Condemnable worst act of terrorism

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By Rehman Malik

UNDOUBTEDLY, it was heartbreaking to see how a white Australian origin terrorist mercilessly killed innocent and harmless Muslims at Christchurch, New Zealand who had gathered to pray before the common God of Christians and Muslims. The terrorist carried out this inhumane act of terrorism after months of planning to advance his political and social agenda i.e. to get rid of “invaders” in the West- and identifying Muslims as “invaders”. These attacks on the house of God has not been the first attack on a religious place of worship as there had been 25 incidents where terrorists, both Muslim and non-Muslim, had attacked the houses of God – Mosques, Churches and Synagogues, killing scores of innocent worshipers.

I watched a few western TV channels and was taken aback to see that Western media has been downplaying the attack by identifying the killer as ‘shooter’ and not ‘terrorist’. The world community must realize that different categorisation of acts of terrorism would further widen the gap between Islam and the West and provides tools to extremists to radicalise by citing the stances taken by the Western world as discriminatory. The politicians, media intellectuals and opinion makers must be careful while talking about any religion due to the complexity and impact that their words can have. We all must work at all levels to advocate for interfaith harmony and brotherhood. Let us call a spade a spade, and this attack an act of terrorism.

The statements by different world leaders have compelled me to wonder if these leaders have different meanings of terrorism – a different code for Muslims to demonising them and different label for non-Muslims. We have seen that an isolated act of terrorism by a “Muslim terrorist” would be used to condemn the whole peaceful Muslim community but this has never been the case with any act carried out by a white person. Needless to say, all such attacks are carried out with a predetermined agenda and are thus equally liable to be condemned in the same fashion.

In order to understand the difference between “shooter” and “terrorist”, I refer to the Oxford dictionary. According to the dictionary, a “shooter” is “a person who uses a gun either regularly or on a particular occasion”. The dictionary defines “terrorist” as “a person who uses unlawful violence and intimidation, especially against civilians, in the pursuit of political aims”. The media has reported that the terrorist Australian Brenton Tarrant, 28, had been planning the attacks for months and had posted his manifesto on the internet, a copy of which has reportedly been received in the office of the New Zealand Prime Minister a minute before the attack. The manifesto was filled with anti-immigrant and anti-Muslim hatred. He had carried out terrorism to achieve his political goals and thus very rightly falls under the definition of “terrorist” and not merely a shooter. The Western media and some leaders, therefore, need to be revisiting their approach to the incident and the perpetrator.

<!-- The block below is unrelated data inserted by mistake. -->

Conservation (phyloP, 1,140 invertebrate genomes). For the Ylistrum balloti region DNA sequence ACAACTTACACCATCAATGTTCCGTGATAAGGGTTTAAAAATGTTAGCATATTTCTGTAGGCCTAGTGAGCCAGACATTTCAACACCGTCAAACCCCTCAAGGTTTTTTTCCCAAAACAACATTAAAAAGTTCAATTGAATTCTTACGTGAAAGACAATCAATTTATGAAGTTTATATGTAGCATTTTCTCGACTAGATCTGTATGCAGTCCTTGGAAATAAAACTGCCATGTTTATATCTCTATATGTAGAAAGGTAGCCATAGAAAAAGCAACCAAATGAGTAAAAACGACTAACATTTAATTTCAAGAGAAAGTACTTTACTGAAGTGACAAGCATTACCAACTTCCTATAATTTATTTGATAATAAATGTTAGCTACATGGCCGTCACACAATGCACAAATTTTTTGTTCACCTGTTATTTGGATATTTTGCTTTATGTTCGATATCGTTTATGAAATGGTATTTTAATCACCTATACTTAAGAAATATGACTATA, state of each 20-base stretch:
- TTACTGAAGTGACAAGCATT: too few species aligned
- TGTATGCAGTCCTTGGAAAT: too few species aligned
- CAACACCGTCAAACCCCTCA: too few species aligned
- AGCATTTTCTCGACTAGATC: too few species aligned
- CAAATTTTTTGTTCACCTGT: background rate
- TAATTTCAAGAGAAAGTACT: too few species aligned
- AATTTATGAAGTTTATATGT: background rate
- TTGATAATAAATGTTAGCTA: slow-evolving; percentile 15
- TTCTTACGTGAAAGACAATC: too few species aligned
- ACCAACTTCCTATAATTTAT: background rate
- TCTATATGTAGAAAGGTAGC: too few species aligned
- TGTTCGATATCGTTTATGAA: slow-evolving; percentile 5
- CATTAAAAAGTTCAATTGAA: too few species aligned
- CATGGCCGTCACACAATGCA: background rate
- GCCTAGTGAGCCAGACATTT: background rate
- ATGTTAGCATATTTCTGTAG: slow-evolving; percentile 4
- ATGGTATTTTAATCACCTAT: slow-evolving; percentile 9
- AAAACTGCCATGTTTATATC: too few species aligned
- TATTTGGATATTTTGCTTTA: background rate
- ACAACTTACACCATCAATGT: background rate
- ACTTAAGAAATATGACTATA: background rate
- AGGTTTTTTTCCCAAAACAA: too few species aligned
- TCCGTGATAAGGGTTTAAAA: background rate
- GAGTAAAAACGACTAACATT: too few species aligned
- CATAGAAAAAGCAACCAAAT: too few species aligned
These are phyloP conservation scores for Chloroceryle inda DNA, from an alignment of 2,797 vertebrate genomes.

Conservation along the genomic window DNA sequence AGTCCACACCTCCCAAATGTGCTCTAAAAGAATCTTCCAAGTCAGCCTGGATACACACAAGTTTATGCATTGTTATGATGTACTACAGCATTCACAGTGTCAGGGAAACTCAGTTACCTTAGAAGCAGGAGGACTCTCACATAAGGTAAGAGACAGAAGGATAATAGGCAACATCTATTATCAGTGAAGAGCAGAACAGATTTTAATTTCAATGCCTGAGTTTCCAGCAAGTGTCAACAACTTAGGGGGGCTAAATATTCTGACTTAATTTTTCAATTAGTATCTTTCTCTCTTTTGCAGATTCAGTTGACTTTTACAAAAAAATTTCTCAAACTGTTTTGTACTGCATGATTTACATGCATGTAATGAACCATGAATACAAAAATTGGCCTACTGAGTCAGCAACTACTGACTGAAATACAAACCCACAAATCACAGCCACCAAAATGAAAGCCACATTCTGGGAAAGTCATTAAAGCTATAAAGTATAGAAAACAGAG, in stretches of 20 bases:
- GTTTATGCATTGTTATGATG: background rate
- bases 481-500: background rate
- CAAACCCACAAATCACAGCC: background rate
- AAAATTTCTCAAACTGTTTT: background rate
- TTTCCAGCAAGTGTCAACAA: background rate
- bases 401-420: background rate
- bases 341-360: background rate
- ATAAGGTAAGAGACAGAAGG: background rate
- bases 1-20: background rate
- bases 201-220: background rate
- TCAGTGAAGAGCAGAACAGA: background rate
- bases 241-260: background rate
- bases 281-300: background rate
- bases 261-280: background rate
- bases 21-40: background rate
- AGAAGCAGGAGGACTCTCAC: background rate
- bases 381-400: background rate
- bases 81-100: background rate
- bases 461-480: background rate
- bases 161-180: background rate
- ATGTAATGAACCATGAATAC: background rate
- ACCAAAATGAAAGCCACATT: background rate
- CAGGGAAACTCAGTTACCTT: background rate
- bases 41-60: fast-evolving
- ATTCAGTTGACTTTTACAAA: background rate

The irony is that the Muslims are called terrorists but one of the victims of this tragedy, a 71-year-old Afghan refugee Dawood Mohammad who escaped terrorism in his own country couldn’t escape the terrorist attack in New Zealand. He was the first victim who stood at the front, opened arms to welcome his Christian Brother saying “Hello brother” but was gunned down right after.

Let us not turn a blind eye to the rise of far-right, racist and supremacist terrorism in the world. It is as dangerous for world peace as was the Al-Qaeda, Daesh and any other terrorist organisation. The terrorist who appeared in the court today made a gesture associated with white supremacy, indicating his affiliation. It is time that the whole world community must get together to work for interfaith harmony or else civilisations would be at the course of a clash. As defined by the United Nations observers of interfaith harmony, we need to promote the common basis of “Love of God and Love of the Neighbour”. The message invites everyone, excludes no one, and is purely voluntary. I think these volunteered clauses must become compulsory to be adopted as part of enactment by respective member States, just like the law on terrorism and money laundering.

In spite of rapidly increasing white supremacist terrorism around the world, US media and political elites spend a considerable amount of time discussing alleged “Islamic terrorism” alone, which only adds fuel to the already increasing menace of Islamophobia. White supremacist terrorism is far more common than alleged Islamic terrorism in which the Muslims are not even spared by white supremacist children, a disproportionate of whom commit school shootings in the name of racism and white nationalism.

According to our Islamic teaching, a white person doesn’t have superiority over a black person, as we all are one before God. The global models of governance are based on the ideology of equality and nobody has the right to impose the self-created right of privilege of superiority on others.

I foresee that if the ideology of supremacist is not adequately contained, there could be serious clashes between pseudo-Muslim terrorists and White Supremacist terrorists in the future. Western countries and the United Nations must move to avert such a clash on an urgent basis- this conflict could be the basis for the next civil war in the United States.

(The writer is Chairman of think tank “global eye” & former Interior Minister of Pakistan and member of Pak Senate. rmalik1212@gmail .com@GlobalEye_GSA)